Erbil- I arrived in the capital of Iraq’s semi-autonomous Kurdistan Regional Government (KRG) from Beirut as yet another plot point in my journey toward Syria. I made it a point today to visit the city’s magnificent citadel just before it closes at sundown. The citadel is built atop a massive tell, or ancient, man-made mound dating back millennia. Known as Arbela in antiquity, claims have been made that Erbil is the oldest continually inhabited human settlement in existence. I don’t think most journos that pass through here give all that much thought to this town itself as it has played a role of transport and logistical hub for perilous, onward destinations. Erbil is stable, relatively secure, and quiet, lacking the appeal that the seductive chaos of nearby Mosul and Kirkuk tempt curious outsiders with. I too am mostly caught up in that vortex. But my early passion was and remains archaeology. The stone carved lore of the Near East (a dated term denoting this region’s geographic relationship with Europe as the world’s center) with its vaunted empires led by flamboyant warrior -kings puts today’s conflicts in perspective if one takes a moment to pause and reflect upon the grand narrative of civilisation as a whole.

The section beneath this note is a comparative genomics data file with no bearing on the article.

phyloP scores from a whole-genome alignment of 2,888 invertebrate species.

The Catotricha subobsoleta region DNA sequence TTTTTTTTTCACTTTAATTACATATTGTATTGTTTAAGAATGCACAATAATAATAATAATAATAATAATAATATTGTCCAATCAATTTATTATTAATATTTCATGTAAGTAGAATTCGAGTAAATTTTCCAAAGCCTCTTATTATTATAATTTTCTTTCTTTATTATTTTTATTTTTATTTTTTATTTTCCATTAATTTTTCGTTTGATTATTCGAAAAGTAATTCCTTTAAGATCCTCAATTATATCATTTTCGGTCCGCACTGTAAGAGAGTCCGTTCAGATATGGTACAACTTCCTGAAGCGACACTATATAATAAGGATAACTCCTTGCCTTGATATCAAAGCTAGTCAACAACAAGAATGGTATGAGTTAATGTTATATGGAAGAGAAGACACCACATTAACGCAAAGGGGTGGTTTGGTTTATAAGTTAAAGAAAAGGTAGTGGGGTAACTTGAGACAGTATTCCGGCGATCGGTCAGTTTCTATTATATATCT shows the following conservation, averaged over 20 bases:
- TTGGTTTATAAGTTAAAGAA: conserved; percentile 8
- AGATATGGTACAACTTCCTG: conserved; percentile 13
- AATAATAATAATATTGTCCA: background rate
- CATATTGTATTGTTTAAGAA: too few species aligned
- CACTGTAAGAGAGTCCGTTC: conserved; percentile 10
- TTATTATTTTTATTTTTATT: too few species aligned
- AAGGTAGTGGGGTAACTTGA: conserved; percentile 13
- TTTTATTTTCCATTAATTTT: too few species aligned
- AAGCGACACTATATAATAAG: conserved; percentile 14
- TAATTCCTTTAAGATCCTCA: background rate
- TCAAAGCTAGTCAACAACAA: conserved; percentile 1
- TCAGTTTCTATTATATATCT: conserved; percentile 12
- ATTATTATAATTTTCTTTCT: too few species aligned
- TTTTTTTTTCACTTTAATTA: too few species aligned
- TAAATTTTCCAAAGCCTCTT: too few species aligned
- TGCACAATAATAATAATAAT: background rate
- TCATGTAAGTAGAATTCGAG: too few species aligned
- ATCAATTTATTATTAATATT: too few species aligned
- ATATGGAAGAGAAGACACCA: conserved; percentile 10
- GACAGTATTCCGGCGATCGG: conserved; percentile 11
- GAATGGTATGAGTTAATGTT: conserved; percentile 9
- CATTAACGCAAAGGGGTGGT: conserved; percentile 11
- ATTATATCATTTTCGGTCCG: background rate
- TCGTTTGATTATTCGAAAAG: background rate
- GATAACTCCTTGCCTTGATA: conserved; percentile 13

I realised as the MEA flight was about to touch down that 2019 marks my tenth year working in and walking the streets of this city. I first turned up here trying to research a difficult story at the time on the Partiya Jiyana Azad a Kurdistanê (PJAK), an Iranian Kurdish insurgent group that were launching cross border attacks from the Qandil Mountains into northwestern Iran hitting the Pasdaran (IRGC) in Kordestan and West Azerbaijan provinces. After a lot of waiting around and a clandestine trip into the mountains, I was able to interview an Iraq-based PJAK commander called Agiri Rojhilat. Rojhilat, obviously a nom de guerre of the commander I spoke with a decade ago, means “eastern Kurdistan” in the same manner that the term Rojava in northern Syria signifies “western Kurdistan.” Since then I’ve been returning here to cover different angles of the wider struggle for Kurdish identity across the region. These days I’m focused more on Rojava. Unfortunately for Iran’s restless Kurds very little news seeps out of Rojhilat other than what is reported by state news agencies and culture-specific news outlets.
Now ten years on I will look into what Syria’s Kurds and their Arab allies will be doing as the security dynamic in north and east Syria shifts to the next phase of the war. I’ve seen some reporting as of late describing the war in the past tense in the wake of the Moscow and Tehran-backed regime’s massive territorial gains that came at great human cost. The regime is also allowing some Western journos into Damascus in an attempt to display a degree of normalcy. Syria is by no means on a path to peace. Even if the guns briefly appear to have gone quiet on the front(s), with so many players jockeying in the same contested, under-governed space, we are simply in a lull before the next phase of the conflict begins.
At least the citadel here in Erbil is still standing.